Novena to St. Isidore - Day 1: Partnership with God - Catholic Rural Life

Novena to St. Isidore – Day 1: Partnership with God


O Lord, as You have made the earth,
To man and beast have given birth,
Have given sun and rain that thence
The soil might give them sustenance:

We beg You make us willing to
Perform the law we get from You
That work of ours and grace of Yours
May bring the increase that endures.

Through Jesus Christ let this be done,
Who lives and reigns, our Lord, Your son,
Whom with the Spirit we adore
One God with You forevermore.


P. How manifold are your works, O Lord! In wisdom you have wrought them all; the earth is full of your creatures.

(Psalm 8)

All: O Lord, our Lord, how glorious is your name over all the earth! You have exalted your name above the heavens.

Out of the mouths of babes and sucklings you have fashioned praise because of your foes, to silence the hostile and the vengeful.

When I behold your heavens, the work of your fingers, the moon and the stars which you set in place:

What is man that you should be mindful of him, or the son of man that you should care for him?

You have made him little less than the angels, and crowned him with glory and honor.

You have given him rule over the works of your hands, putting all things under his feet:

All sheep and oxen, yes, and the beasts of the field.
The birds of the air, the fishes of the sea, and whatever swims the paths of the seas.

O Lord, our Lord, how glorious is your name over all the earth!

Glory be to the Father, and to the Son, and to the Holy Spirit,
As it was in the beginning, is now and ever shall be, world without end. Amen.


All: How manifold are your works, O Lord! In wisdom you have wrought them all; the earth is full of your creatures.

P. (Chapter–Genesis 1:25 and 2:15) God made all kinds of wild beasts, every kind of cattle, and every kind of creature crawling on the ground. And God saw that it was good. The Lord God took the man and placed him in the Garden of Eden, to till it and to keep it.

R. Thanks be to God.
V. You raise grass for the cattle and vegetation for men’s use.
R. Producing bread from the earth, and wine to gladden men’s hearts.
V. The Lord be with you.
R. And with your spirit.

Let us pray.

P. Grant, we beg of You, O Merciful Lord, that through the intercession of blessed Isidore, farmer and confessor, we may forego the pride of worldly wisdom, and that, through his merits and exemplary life, we may, with all humility, ever perform works pleasing to You, through our Lord, Jesus Christ, Your Son, who lives and is King and God with You, in the unity of the Holy Spirit, for ever and ever.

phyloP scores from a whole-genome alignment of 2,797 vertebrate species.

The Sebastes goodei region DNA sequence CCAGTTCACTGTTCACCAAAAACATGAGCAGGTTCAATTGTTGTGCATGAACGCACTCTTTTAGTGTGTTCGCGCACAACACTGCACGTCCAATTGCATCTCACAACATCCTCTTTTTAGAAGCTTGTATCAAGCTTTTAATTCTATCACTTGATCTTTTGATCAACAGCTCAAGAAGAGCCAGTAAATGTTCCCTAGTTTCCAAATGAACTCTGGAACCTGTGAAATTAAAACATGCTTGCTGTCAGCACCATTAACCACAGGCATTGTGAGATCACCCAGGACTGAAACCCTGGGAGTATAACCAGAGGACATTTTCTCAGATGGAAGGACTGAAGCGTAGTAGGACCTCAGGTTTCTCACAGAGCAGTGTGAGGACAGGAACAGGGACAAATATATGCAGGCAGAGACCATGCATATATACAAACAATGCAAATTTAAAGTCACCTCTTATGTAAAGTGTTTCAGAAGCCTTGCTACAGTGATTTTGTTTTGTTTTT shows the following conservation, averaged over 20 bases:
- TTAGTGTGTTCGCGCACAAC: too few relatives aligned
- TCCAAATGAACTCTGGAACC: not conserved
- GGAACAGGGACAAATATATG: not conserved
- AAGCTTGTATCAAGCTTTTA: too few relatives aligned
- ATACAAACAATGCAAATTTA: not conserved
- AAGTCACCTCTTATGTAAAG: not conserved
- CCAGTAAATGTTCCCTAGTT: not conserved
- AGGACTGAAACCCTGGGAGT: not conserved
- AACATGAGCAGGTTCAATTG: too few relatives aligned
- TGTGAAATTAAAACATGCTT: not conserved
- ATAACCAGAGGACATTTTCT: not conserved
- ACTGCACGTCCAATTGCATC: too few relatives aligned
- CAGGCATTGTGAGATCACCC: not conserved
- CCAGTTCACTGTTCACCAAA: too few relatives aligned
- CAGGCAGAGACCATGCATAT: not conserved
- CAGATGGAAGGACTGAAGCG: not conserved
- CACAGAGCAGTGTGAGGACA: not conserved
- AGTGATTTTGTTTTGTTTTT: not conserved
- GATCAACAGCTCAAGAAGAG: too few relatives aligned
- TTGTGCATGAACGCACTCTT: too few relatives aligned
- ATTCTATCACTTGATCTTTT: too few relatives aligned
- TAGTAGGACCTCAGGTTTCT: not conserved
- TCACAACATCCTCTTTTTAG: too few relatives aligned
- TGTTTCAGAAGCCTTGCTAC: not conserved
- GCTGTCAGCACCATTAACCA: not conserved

R. Amen.
V. St. Isidore.
R. Pray for us.

Prayer in Honor of Saint Isidore

All: O God, who taught Adam the simple art of tilling the soil, and who through Jesus Christ, the true vine, revealed Yourself the husbandman of our souls, deign, we pray, through the merits of blessed Isidore, to instill into our hearts a horror of sin and a love of prayer, so that, working the soil in the sweat of our brow, we may enjoy eternal happiness in heaven, through the same Christ our Lord.

R. Amen.
V. The Lord be with you.
R. And with your spirit.
V. Let us bless the Lord.
R. Thanks be to God.
V. May the souls of the faithful departed through the mercy of God rest in peace.
R. Amen.


The farmer’s is a sacred calling because he is a collaborator with God in the work of His creation. In partnership with God he becomes to men a provider of the food, fiber, and shelter they need. Let the farmer, then, no longer belittle himself in his own eyes. The farmer’s calling is among the noblest in all the world. The Lord considered it so, and the farmer must think of it in the same terms.

With God he lives and works in the vast realms of His bountiful and beautiful nature. He is not one of the millions who in thick formations swarm through factory gates. He is a free man as he strides through his fields guiding a plow, sowing the seed, or harvesting the crop.

The farmer’s calling is one that must command great respect. Much knowledge and skill are required to manage well the farmstead with its land and fences, barns and granaries, tools and machinery. Farming is among the greatest of human arts. The farmer must be an artisan and a craftsman, a capitalist, financier, manager, worker; a producer and a seller. He must know soil and seed, poultry and cattle; he must know when to till the soil, cultivate his fields, and harvest his crops.

In the presence of his Lord the farmer should recall all this, not in a spirit of vainglory or pride, but in grateful appreciation of the calling that God gave him as a tiller of the soil. Praise and thanksgiving should rise in his heart as he reflects on the high regard the Lord has showered upon him and his work.

* From Partnership with God by the Most Reverend Aloysius J. Muench.

Recite the Our Father, Hail Mary, Glory be (etc.), three times, followed by a prayer of your choice for special needs.

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